Fat and Oil Products

  • Vickie A. Vaclavik
  • Elizabeth W. Christian
Part of the Food Science Texts Series book series (FSTS)


Trans Fatty Acid Elaidic Acid Oxidative Rancidity Smoke Point Salad Dressing 
These keywords were added by machine and not by the authors. This process is experimental and the keywords may be updated as the learning algorithm improves.


Unable to display preview. Download preview PDF.

Unable to display preview. Download preview PDF.


  1. 1.
    Erickson MD, Frey N. Property-enhanced oils in food applications. Food Technol. 1994; 48(11): 63–68.Google Scholar
  2. 2.
    Central Soya Company, Inc. Ft. Wayne, IN.Google Scholar
  3. 3.
    Huffman M. “Trans fat“ labeling? J Am Diet Assoc 2001; 101: 28.CrossRefGoogle Scholar
  4. 4.
    Giese J. Fats, oils, and fat replacers. Food Technol 1996; 50(4): 78–84.Google Scholar
  5. 5.
    Morris CE. Value-added vegetable oils. Food Engineer 1994; 66(5): 132–135.Google Scholar
  6. 6.
    Federation of American Societies for Experimental Biology (FASEB). Bethesda, MD.Google Scholar
  7. 7.
    Dorko C. Antioxidants used in foods. Food Technol 1994; 48(4): 33.Google Scholar
  8. 8.
    Saguy IS, Pinthus EJ. Oil uptake during deep-fat frying: Factors and mechanism. Food Technol 1995; 49(4): 142–152.Google Scholar
  9. 9.
    Hatchwell LC. Overcoming flavor challenges in low-fat frozen desserts. Food Technol 1994; 48(2): 98–102.Google Scholar
  10. 10.
    Glicksman M. Hydrocolloids and the search for the “Oily Grail.“ Food Technol 1991; 45(10): 94–99.Google Scholar
  11. 11.
    American Dietetic Association. Eatright.orgGoogle Scholar
  12. 12.
    Calorie Control Council. CalorieControl.orgGoogle Scholar
  13. 13.
    Hippleheuser AL, Landberg LA, Turnak FL. A system approach to formulating a low-fat muffin. Food Technol 1995; 49(3): 92–96.Google Scholar
  14. 14.
    Akoh C. Fat replacers. A publication of the Institute of Food Technologists’ Expert Panel on Food Safety and Nutrition. Food Technol 1998:52 (3):47–53.Google Scholar
  15. 15.
    International Food Information Council. IFIC.orgGoogle Scholar
  16. 16.
    Giese J. Olestra. Properties, regulatory concerns and applications. Food Technol 1996; 50(3): 130–132.Google Scholar
  17. 17.
    Nabisco develops family of structured fats. Food Technol 1994; 48(8): 24.Google Scholar
  18. 18.
    Kosmark R. Salatrim. Properties and applications. Food Technol 1996; 50(4): 98–101.Google Scholar
  19. 19.
    Brooks E. IFT Newsmakers. Food Technol 1994; 48(9): 28.Google Scholar
  20. 20.
    Staff Report. Blends reduce fat in bakery products. Food Technol 1994; 48(6): 168–170.Google Scholar
  21. 21.
    Sloan, A.E. Fats and oils slip and slide. Food Technol 1997; 51(1): 30.Google Scholar
  22. 22.
    Liu K, Brown EA. Enhancing vegetable oil quality through plant breeding and genetic engineering. Food Technol 1996; 50(11): 67–71.Google Scholar
  23. 23.
    Pszczola DE. Putting fat back into foods. Food Technol 2000; 54(12): 58–60.Google Scholar
  24. 24.
    McGrady J. More-healthful fats and oils. Food Technol 1994; 48(11): 148Google Scholar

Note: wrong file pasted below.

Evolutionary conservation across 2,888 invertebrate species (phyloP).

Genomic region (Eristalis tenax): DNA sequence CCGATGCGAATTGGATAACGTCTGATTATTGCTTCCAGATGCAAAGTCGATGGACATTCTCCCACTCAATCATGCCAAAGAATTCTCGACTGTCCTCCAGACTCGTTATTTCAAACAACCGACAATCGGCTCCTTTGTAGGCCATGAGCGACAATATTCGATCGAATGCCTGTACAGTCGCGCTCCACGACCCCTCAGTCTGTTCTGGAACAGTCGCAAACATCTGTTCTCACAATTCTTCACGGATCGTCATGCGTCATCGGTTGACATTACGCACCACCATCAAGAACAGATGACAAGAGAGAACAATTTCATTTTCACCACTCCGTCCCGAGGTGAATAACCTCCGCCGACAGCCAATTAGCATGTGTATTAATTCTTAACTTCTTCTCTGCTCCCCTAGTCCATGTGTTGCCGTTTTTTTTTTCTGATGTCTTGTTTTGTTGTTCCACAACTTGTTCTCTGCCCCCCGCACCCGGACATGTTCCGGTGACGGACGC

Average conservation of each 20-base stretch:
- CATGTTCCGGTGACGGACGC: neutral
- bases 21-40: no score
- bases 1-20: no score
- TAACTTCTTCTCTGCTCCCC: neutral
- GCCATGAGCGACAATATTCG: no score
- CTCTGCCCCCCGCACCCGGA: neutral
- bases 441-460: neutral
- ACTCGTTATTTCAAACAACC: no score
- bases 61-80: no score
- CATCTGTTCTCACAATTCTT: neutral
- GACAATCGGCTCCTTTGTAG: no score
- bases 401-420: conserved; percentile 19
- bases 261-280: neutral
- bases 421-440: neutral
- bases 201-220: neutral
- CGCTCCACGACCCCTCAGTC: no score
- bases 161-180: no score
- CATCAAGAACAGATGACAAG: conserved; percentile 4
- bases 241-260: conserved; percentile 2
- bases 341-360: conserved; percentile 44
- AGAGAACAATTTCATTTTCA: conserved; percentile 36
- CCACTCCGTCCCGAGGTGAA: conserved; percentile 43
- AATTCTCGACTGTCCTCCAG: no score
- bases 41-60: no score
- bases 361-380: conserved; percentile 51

25. 25.
    Giese J. Fats and fat replacers: Balancing the health benefits. Food Technol 1996; 50(9): 76.Google Scholar
  26. 26.
    Hollingsworth, P. Jack Sprat revisited. Food Technol 1997; 51(1): 28.Google Scholar
  27. American Soybean Association. St. Louis, MO.Google Scholar
  28. Cargill Foods—Vegetable Oils. Minneapolis, MN.Google Scholar
  29. Central Soya Co. Inc. Ft. Wayne, IN.Google Scholar
  30. Charley H. Food Science, 2nd ed. New York: Macmillan, 1982.Google Scholar
  31. Code of Federal Regulations (CFR), Title 21 Section 101.25(c)(2)(ii)(a & b).Google Scholar
  32. Gurr MI. Role of Fats in Food and Nutrition. New York: Chapman & Hall, 1992.Google Scholar
  33. Hicks KB, Moreau RA. Phytoosterols and phytostanols: Functional food cholesterol busters. Food Technol 2001; 55(1): 63–67.Google Scholar
  34. Institute of Shortening and Edible Oils. Food Fats and Oils. Washington, DC, 1994.Google Scholar
  35. Izzo M, Stahl C, Tuazon M. Using cellulose gel and carrageenan to lower fat and calories in confections. Food Technol 1995; 49(7): 45–46.Google Scholar
  36. Lawson HW. Food Oils and Fats: Technology, Utilization and Nutrition. New York: Chapman & Hall, 1994.Google Scholar
  37. Lawson HW. Standards for Fats and Oils. Westport, CT: AVI, 1985.Google Scholar
  38. Moreira RG, Palan JE, Sun X. Deep-fat frying of tortilla chips: An engineering approach. Food Technol 1995; 49(4): 146–148.Google Scholar
  39. Product Update. Food Technol 1994; 48(11): 140–192.Google Scholar
  40. Understanding Fat Substitutes. Atlanta, GA: Meta Media. Calorie Control Council, 1990.Google Scholar

Copyright information

© Springer Science+Business Media, LLC. 2008

Authors and Affiliations

  • Vickie A. Vaclavik
    • 1
  • Elizabeth W. Christian
    • 2
  1. 1.Southwestern Medical Center at DallasThe University of TexasDallasUSA
  2. 2.Department of Nutrition and Food SciencesTexas Woman’s UniversityDentonUSA

Personalised recommendations